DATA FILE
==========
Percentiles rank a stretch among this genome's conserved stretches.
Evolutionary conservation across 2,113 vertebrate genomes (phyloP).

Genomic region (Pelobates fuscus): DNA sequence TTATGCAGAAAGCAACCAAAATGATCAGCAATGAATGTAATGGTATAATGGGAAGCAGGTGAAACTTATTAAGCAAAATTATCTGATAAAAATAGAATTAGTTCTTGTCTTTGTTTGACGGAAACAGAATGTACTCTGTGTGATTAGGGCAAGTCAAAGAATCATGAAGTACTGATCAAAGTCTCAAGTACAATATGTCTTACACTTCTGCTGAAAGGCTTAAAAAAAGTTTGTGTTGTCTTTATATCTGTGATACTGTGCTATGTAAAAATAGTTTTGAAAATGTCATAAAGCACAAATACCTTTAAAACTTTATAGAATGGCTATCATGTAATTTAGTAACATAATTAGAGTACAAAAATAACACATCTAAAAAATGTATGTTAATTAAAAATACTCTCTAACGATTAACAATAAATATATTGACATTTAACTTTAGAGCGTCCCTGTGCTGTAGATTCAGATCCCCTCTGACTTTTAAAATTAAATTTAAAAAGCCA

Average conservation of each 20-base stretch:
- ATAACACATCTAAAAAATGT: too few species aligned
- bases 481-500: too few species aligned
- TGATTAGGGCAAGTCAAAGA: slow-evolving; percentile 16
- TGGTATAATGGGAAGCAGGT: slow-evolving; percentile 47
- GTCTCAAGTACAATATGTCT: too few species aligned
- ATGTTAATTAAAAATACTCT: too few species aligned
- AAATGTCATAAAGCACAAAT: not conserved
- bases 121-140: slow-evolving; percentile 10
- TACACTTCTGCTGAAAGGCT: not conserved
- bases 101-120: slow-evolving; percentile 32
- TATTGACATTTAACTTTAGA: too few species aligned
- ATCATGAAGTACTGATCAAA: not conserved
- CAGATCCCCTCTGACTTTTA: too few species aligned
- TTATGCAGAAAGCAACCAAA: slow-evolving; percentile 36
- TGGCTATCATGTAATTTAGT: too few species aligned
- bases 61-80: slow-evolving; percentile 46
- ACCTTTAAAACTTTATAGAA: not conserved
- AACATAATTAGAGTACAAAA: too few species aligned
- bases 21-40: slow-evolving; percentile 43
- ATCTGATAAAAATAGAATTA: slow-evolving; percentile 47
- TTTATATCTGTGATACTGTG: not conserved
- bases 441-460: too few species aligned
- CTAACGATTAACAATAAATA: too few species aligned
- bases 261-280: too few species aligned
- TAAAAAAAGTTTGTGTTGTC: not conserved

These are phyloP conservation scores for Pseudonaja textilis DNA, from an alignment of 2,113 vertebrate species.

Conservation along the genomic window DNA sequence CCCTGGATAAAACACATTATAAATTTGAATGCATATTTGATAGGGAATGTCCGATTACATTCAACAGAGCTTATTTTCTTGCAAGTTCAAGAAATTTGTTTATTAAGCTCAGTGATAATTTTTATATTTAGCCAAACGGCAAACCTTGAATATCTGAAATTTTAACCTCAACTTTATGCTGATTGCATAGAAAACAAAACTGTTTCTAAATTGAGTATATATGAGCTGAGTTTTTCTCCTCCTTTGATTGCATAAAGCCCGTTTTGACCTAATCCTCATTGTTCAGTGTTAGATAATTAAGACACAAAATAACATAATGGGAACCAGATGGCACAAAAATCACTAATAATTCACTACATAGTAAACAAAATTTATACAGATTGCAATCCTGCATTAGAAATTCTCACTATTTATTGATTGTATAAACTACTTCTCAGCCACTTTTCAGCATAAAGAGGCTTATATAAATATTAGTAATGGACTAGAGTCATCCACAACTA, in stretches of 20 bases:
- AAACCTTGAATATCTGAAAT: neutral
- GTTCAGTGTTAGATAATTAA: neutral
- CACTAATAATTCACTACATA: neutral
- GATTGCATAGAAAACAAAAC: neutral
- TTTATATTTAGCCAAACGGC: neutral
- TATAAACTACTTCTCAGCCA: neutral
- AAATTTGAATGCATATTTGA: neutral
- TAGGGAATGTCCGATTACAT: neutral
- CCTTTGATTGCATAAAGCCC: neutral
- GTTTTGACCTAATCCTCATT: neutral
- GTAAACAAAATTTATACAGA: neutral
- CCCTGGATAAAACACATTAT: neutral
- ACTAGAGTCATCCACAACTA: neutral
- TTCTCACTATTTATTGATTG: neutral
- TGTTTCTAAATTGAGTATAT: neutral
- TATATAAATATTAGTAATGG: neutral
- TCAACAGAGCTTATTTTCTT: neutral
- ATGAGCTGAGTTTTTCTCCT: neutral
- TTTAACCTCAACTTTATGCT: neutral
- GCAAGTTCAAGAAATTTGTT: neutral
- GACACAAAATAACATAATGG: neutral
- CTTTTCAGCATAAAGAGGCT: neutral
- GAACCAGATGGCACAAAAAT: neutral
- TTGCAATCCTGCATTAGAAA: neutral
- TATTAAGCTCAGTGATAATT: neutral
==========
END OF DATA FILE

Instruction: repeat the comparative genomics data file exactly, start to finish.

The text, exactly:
Percentiles rank a stretch among this genome's conserved stretches.
Evolutionary conservation across 2,113 vertebrate genomes (phyloP).

Genomic region (Pelobates fuscus): DNA sequence TTATGCAGAAAGCAACCAAAATGATCAGCAATGAATGTAATGGTATAATGGGAAGCAGGTGAAACTTATTAAGCAAAATTATCTGATAAAAATAGAATTAGTTCTTGTCTTTGTTTGACGGAAACAGAATGTACTCTGTGTGATTAGGGCAAGTCAAAGAATCATGAAGTACTGATCAAAGTCTCAAGTACAATATGTCTTACACTTCTGCTGAAAGGCTTAAAAAAAGTTTGTGTTGTCTTTATATCTGTGATACTGTGCTATGTAAAAATAGTTTTGAAAATGTCATAAAGCACAAATACCTTTAAAACTTTATAGAATGGCTATCATGTAATTTAGTAACATAATTAGAGTACAAAAATAACACATCTAAAAAATGTATGTTAATTAAAAATACTCTCTAACGATTAACAATAAATATATTGACATTTAACTTTAGAGCGTCCCTGTGCTGTAGATTCAGATCCCCTCTGACTTTTAAAATTAAATTTAAAAAGCCA

Average conservation of each 20-base stretch:
- ATAACACATCTAAAAAATGT: too few species aligned
- bases 481-500: too few species aligned
- TGATTAGGGCAAGTCAAAGA: slow-evolving; percentile 16
- TGGTATAATGGGAAGCAGGT: slow-evolving; percentile 47
- GTCTCAAGTACAATATGTCT: too few species aligned
- ATGTTAATTAAAAATACTCT: too few species aligned
- AAATGTCATAAAGCACAAAT: not conserved
- bases 121-140: slow-evolving; percentile 10
- TACACTTCTGCTGAAAGGCT: not conserved
- bases 101-120: slow-evolving; percentile 32
- TATTGACATTTAACTTTAGA: too few species aligned
- ATCATGAAGTACTGATCAAA: not conserved
- CAGATCCCCTCTGACTTTTA: too few species aligned
- TTATGCAGAAAGCAACCAAA: slow-evolving; percentile 36
- TGGCTATCATGTAATTTAGT: too few species aligned
- bases 61-80: slow-evolving; percentile 46
- ACCTTTAAAACTTTATAGAA: not conserved
- AACATAATTAGAGTACAAAA: too few species aligned
- bases 21-40: slow-evolving; percentile 43
- ATCTGATAAAAATAGAATTA: slow-evolving; percentile 47
- TTTATATCTGTGATACTGTG: not conserved
- bases 441-460: too few species aligned
- CTAACGATTAACAATAAATA: too few species aligned
- bases 261-280: too few species aligned
- TAAAAAAAGTTTGTGTTGTC: not conserved

These are phyloP conservation scores for Pseudonaja textilis DNA, from an alignment of 2,113 vertebrate species.

Conservation along the genomic window DNA sequence CCCTGGATAAAACACATTATAAATTTGAATGCATATTTGATAGGGAATGTCCGATTACATTCAACAGAGCTTATTTTCTTGCAAGTTCAAGAAATTTGTTTATTAAGCTCAGTGATAATTTTTATATTTAGCCAAACGGCAAACCTTGAATATCTGAAATTTTAACCTCAACTTTATGCTGATTGCATAGAAAACAAAACTGTTTCTAAATTGAGTATATATGAGCTGAGTTTTTCTCCTCCTTTGATTGCATAAAGCCCGTTTTGACCTAATCCTCATTGTTCAGTGTTAGATAATTAAGACACAAAATAACATAATGGGAACCAGATGGCACAAAAATCACTAATAATTCACTACATAGTAAACAAAATTTATACAGATTGCAATCCTGCATTAGAAATTCTCACTATTTATTGATTGTATAAACTACTTCTCAGCCACTTTTCAGCATAAAGAGGCTTATATAAATATTAGTAATGGACTAGAGTCATCCACAACTA, in stretches of 20 bases:
- AAACCTTGAATATCTGAAAT: neutral
- GTTCAGTGTTAGATAATTAA: neutral
- CACTAATAATTCACTACATA: neutral
- GATTGCATAGAAAACAAAAC: neutral
- TTTATATTTAGCCAAACGGC: neutral
- TATAAACTACTTCTCAGCCA: neutral
- AAATTTGAATGCATATTTGA: neutral
- TAGGGAATGTCCGATTACAT: neutral
- CCTTTGATTGCATAAAGCCC: neutral
- GTTTTGACCTAATCCTCATT: neutral
- GTAAACAAAATTTATACAGA: neutral
- CCCTGGATAAAACACATTAT: neutral
- ACTAGAGTCATCCACAACTA: neutral
- TTCTCACTATTTATTGATTG: neutral
- TGTTTCTAAATTGAGTATAT: neutral
- TATATAAATATTAGTAATGG: neutral
- TCAACAGAGCTTATTTTCTT: neutral
- ATGAGCTGAGTTTTTCTCCT: neutral
- TTTAACCTCAACTTTATGCT: neutral
- GCAAGTTCAAGAAATTTGTT: neutral
- GACACAAAATAACATAATGG: neutral
- CTTTTCAGCATAAAGAGGCT: neutral
- GAACCAGATGGCACAAAAAT: neutral
- TTGCAATCCTGCATTAGAAA: neutral
- TATTAAGCTCAGTGATAATT: neutral